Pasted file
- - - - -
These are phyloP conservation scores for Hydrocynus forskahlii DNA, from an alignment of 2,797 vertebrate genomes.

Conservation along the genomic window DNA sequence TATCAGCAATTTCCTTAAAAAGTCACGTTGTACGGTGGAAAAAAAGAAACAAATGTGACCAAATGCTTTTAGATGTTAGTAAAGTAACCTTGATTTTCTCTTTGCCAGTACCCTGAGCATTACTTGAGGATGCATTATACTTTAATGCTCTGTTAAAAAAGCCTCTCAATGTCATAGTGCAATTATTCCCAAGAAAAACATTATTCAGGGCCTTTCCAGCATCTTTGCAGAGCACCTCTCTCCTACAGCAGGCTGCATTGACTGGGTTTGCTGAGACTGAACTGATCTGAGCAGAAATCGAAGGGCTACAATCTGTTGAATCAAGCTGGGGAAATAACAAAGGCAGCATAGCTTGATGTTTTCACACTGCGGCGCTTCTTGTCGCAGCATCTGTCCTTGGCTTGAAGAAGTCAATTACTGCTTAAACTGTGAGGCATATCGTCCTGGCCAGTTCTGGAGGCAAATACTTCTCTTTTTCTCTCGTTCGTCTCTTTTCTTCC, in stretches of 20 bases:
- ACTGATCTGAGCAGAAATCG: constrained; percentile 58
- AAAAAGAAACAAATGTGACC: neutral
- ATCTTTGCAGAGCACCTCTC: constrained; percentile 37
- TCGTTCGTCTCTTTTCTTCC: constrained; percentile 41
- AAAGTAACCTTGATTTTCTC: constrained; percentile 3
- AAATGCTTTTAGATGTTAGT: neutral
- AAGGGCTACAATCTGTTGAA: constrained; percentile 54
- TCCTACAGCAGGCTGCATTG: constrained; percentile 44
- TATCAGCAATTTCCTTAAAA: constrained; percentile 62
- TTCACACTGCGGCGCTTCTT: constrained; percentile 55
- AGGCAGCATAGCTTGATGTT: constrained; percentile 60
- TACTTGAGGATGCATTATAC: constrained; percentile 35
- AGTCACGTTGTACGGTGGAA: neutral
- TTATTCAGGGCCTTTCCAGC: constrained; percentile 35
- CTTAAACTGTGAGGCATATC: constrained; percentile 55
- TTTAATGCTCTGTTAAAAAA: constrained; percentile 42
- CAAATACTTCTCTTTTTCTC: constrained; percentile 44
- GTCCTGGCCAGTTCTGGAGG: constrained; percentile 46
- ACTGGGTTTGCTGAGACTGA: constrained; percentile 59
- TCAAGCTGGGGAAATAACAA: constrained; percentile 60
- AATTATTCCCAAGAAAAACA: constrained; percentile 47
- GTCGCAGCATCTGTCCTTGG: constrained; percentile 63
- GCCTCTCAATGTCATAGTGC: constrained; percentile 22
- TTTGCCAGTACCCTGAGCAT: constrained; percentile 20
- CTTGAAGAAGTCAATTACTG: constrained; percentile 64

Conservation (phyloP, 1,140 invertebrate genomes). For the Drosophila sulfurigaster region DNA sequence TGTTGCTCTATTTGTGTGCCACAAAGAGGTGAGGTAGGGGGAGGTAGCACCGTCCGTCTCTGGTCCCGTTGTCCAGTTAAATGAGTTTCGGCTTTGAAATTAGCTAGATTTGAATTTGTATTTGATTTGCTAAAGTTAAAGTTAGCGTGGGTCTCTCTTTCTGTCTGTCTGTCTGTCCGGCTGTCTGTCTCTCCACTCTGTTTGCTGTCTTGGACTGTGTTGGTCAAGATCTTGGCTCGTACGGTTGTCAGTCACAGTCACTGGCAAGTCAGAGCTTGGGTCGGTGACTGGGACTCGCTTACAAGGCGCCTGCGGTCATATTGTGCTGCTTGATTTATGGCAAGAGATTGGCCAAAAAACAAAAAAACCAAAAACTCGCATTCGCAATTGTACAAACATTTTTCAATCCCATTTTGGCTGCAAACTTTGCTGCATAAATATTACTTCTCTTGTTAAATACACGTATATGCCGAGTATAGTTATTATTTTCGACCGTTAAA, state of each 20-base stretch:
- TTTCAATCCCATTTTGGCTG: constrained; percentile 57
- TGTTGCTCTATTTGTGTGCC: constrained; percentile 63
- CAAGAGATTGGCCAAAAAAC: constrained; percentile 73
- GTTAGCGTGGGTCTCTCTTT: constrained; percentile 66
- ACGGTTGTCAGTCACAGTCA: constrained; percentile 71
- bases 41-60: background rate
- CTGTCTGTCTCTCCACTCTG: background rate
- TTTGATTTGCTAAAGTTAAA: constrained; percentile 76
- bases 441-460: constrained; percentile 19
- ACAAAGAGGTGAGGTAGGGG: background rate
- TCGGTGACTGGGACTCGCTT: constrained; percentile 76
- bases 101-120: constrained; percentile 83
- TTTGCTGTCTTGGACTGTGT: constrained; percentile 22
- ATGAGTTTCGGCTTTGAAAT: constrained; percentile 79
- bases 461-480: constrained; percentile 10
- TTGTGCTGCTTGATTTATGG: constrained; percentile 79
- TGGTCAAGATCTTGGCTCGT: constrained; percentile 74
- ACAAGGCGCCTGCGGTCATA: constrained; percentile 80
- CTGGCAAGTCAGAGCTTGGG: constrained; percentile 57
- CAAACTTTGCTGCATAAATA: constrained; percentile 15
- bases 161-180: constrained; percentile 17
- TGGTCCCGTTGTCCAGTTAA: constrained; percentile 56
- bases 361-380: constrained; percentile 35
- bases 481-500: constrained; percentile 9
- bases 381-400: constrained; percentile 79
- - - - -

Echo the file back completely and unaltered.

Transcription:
These are phyloP conservation scores for Hydrocynus forskahlii DNA, from an alignment of 2,797 vertebrate genomes.

Conservation along the genomic window DNA sequence TATCAGCAATTTCCTTAAAAAGTCACGTTGTACGGTGGAAAAAAAGAAACAAATGTGACCAAATGCTTTTAGATGTTAGTAAAGTAACCTTGATTTTCTCTTTGCCAGTACCCTGAGCATTACTTGAGGATGCATTATACTTTAATGCTCTGTTAAAAAAGCCTCTCAATGTCATAGTGCAATTATTCCCAAGAAAAACATTATTCAGGGCCTTTCCAGCATCTTTGCAGAGCACCTCTCTCCTACAGCAGGCTGCATTGACTGGGTTTGCTGAGACTGAACTGATCTGAGCAGAAATCGAAGGGCTACAATCTGTTGAATCAAGCTGGGGAAATAACAAAGGCAGCATAGCTTGATGTTTTCACACTGCGGCGCTTCTTGTCGCAGCATCTGTCCTTGGCTTGAAGAAGTCAATTACTGCTTAAACTGTGAGGCATATCGTCCTGGCCAGTTCTGGAGGCAAATACTTCTCTTTTTCTCTCGTTCGTCTCTTTTCTTCC, in stretches of 20 bases:
- ACTGATCTGAGCAGAAATCG: constrained; percentile 58
- AAAAAGAAACAAATGTGACC: neutral
- ATCTTTGCAGAGCACCTCTC: constrained; percentile 37
- TCGTTCGTCTCTTTTCTTCC: constrained; percentile 41
- AAAGTAACCTTGATTTTCTC: constrained; percentile 3
- AAATGCTTTTAGATGTTAGT: neutral
- AAGGGCTACAATCTGTTGAA: constrained; percentile 54
- TCCTACAGCAGGCTGCATTG: constrained; percentile 44
- TATCAGCAATTTCCTTAAAA: constrained; percentile 62
- TTCACACTGCGGCGCTTCTT: constrained; percentile 55
- AGGCAGCATAGCTTGATGTT: constrained; percentile 60
- TACTTGAGGATGCATTATAC: constrained; percentile 35
- AGTCACGTTGTACGGTGGAA: neutral
- TTATTCAGGGCCTTTCCAGC: constrained; percentile 35
- CTTAAACTGTGAGGCATATC: constrained; percentile 55
- TTTAATGCTCTGTTAAAAAA: constrained; percentile 42
- CAAATACTTCTCTTTTTCTC: constrained; percentile 44
- GTCCTGGCCAGTTCTGGAGG: constrained; percentile 46
- ACTGGGTTTGCTGAGACTGA: constrained; percentile 59
- TCAAGCTGGGGAAATAACAA: constrained; percentile 60
- AATTATTCCCAAGAAAAACA: constrained; percentile 47
- GTCGCAGCATCTGTCCTTGG: constrained; percentile 63
- GCCTCTCAATGTCATAGTGC: constrained; percentile 22
- TTTGCCAGTACCCTGAGCAT: constrained; percentile 20
- CTTGAAGAAGTCAATTACTG: constrained; percentile 64

Conservation (phyloP, 1,140 invertebrate genomes). For the Drosophila sulfurigaster region DNA sequence TGTTGCTCTATTTGTGTGCCACAAAGAGGTGAGGTAGGGGGAGGTAGCACCGTCCGTCTCTGGTCCCGTTGTCCAGTTAAATGAGTTTCGGCTTTGAAATTAGCTAGATTTGAATTTGTATTTGATTTGCTAAAGTTAAAGTTAGCGTGGGTCTCTCTTTCTGTCTGTCTGTCTGTCCGGCTGTCTGTCTCTCCACTCTGTTTGCTGTCTTGGACTGTGTTGGTCAAGATCTTGGCTCGTACGGTTGTCAGTCACAGTCACTGGCAAGTCAGAGCTTGGGTCGGTGACTGGGACTCGCTTACAAGGCGCCTGCGGTCATATTGTGCTGCTTGATTTATGGCAAGAGATTGGCCAAAAAACAAAAAAACCAAAAACTCGCATTCGCAATTGTACAAACATTTTTCAATCCCATTTTGGCTGCAAACTTTGCTGCATAAATATTACTTCTCTTGTTAAATACACGTATATGCCGAGTATAGTTATTATTTTCGACCGTTAAA, state of each 20-base stretch:
- TTTCAATCCCATTTTGGCTG: constrained; percentile 57
- TGTTGCTCTATTTGTGTGCC: constrained; percentile 63
- CAAGAGATTGGCCAAAAAAC: constrained; percentile 73
- GTTAGCGTGGGTCTCTCTTT: constrained; percentile 66
- ACGGTTGTCAGTCACAGTCA: constrained; percentile 71
- bases 41-60: background rate
- CTGTCTGTCTCTCCACTCTG: background rate
- TTTGATTTGCTAAAGTTAAA: constrained; percentile 76
- bases 441-460: constrained; percentile 19
- ACAAAGAGGTGAGGTAGGGG: background rate
- TCGGTGACTGGGACTCGCTT: constrained; percentile 76
- bases 101-120: constrained; percentile 83
- TTTGCTGTCTTGGACTGTGT: constrained; percentile 22
- ATGAGTTTCGGCTTTGAAAT: constrained; percentile 79
- bases 461-480: constrained; percentile 10
- TTGTGCTGCTTGATTTATGG: constrained; percentile 79
- TGGTCAAGATCTTGGCTCGT: constrained; percentile 74
- ACAAGGCGCCTGCGGTCATA: constrained; percentile 80
- CTGGCAAGTCAGAGCTTGGG: constrained; percentile 57
- CAAACTTTGCTGCATAAATA: constrained; percentile 15
- bases 161-180: constrained; percentile 17
- TGGTCCCGTTGTCCAGTTAA: constrained; percentile 56
- bases 361-380: constrained; percentile 35
- bases 481-500: constrained; percentile 9
- bases 381-400: constrained; percentile 79